Smoking initiation among Israeli adolescents: A 24-year time-to-event analysis

L. Rosen, V. Rozhavski, H. Levine, T. Sela, Y. Bar-Ze'ev, V. Molina-Hazan, S. Zarka

Research output: Contribution to journalArticlepeer-review


Introduction: Preventing smoking initiation will protect future generations from smoking-attributable death and disease. This study examines the correlates and patterns of initiation among Israeli youth using time-to-event analysis and other methods. Methods: Twenty-four consecutive representative samples (1986-2009) of new military recruits (N. = 50,254) were analyzed. Cox regression and Kaplan-Meier analysis were used to identify factors associated with smoking initiation, and logistic regression was used to identify factors associated with smoking status. Results: The most hazardous age for smoking initiation was seventeen, subsequent to the mean age of smoking initiation (males: 15.7, females: 16.0). Age of initiation and age of greatest hazard for initiation declined among recruits between the years 1986 and 2009. Earlier smoking initiation among boys and girls was significantly associated with low education levels (<. 12. years) (males: HR. = 2.98, CI: [2.79, 3.18]; females: HR. = 3.35, CI: [2.96, 3.80]), low paternal education levels, Russian birthplace, and religion. Earlier initiation in boys was associated with high fitness levels and low/medium socio-economic status. Earlier initiation in girls was associated with being Western-born and ever-use of contraception. Conclusions: Smoking initiation among Israeli youth recruited to the armed forces is associated with individual and family characteristics, particularly low education levels. Time-to-event analysis complements traditional means of understanding smoking initiation by identifying ages at which initiation hazard is high.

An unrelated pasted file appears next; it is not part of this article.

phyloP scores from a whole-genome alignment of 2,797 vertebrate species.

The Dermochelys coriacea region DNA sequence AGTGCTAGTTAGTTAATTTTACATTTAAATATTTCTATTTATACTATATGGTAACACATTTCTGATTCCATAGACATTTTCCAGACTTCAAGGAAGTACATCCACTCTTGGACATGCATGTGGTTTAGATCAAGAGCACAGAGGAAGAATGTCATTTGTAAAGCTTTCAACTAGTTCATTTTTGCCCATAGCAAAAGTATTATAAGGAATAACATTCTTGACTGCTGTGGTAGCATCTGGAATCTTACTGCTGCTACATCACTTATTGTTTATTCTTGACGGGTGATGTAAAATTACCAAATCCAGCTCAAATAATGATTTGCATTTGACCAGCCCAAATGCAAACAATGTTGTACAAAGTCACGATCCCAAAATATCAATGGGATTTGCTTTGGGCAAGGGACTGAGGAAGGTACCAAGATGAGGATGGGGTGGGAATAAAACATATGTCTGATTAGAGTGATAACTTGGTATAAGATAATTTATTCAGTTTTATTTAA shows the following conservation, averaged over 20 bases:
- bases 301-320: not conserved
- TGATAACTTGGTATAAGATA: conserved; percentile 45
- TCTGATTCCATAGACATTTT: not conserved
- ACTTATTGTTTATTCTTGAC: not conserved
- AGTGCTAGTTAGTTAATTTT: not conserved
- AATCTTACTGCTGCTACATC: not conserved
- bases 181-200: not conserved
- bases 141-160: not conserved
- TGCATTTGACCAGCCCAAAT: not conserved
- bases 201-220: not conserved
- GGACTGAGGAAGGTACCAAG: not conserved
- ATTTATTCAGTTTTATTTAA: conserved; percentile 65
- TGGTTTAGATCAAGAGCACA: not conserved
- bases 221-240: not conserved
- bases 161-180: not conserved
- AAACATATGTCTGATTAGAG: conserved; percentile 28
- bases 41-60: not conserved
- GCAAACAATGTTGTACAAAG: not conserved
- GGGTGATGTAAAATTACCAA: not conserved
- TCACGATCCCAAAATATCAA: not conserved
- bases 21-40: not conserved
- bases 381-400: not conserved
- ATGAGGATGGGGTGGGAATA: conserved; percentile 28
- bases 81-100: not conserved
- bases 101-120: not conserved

Original languageEnglish
Pages (from-to)141-147
Number of pages7
JournalPreventive Medicine
StatePublished - Aug 2014

Bibliographical note

Funding Information:
The study was supported by the Israel National Institute for Health Policy Research (Grant number 2007/12/R ). We thank the health surveillance personnel of the Israel Defense Forces for patiently collecting the data throughout the years. We thank Jonathan Harris for assistance with the graphs. No other authors contributed substantively to this work.


  • Cox proportional hazards model
  • Hazard
  • Smoking initiation
  • Survival analysis
  • Time-to-event analysis
  • Tobacco control
  • Youth smoking prevention

ASJC Scopus subject areas

  • Epidemiology
  • Public Health, Environmental and Occupational Health


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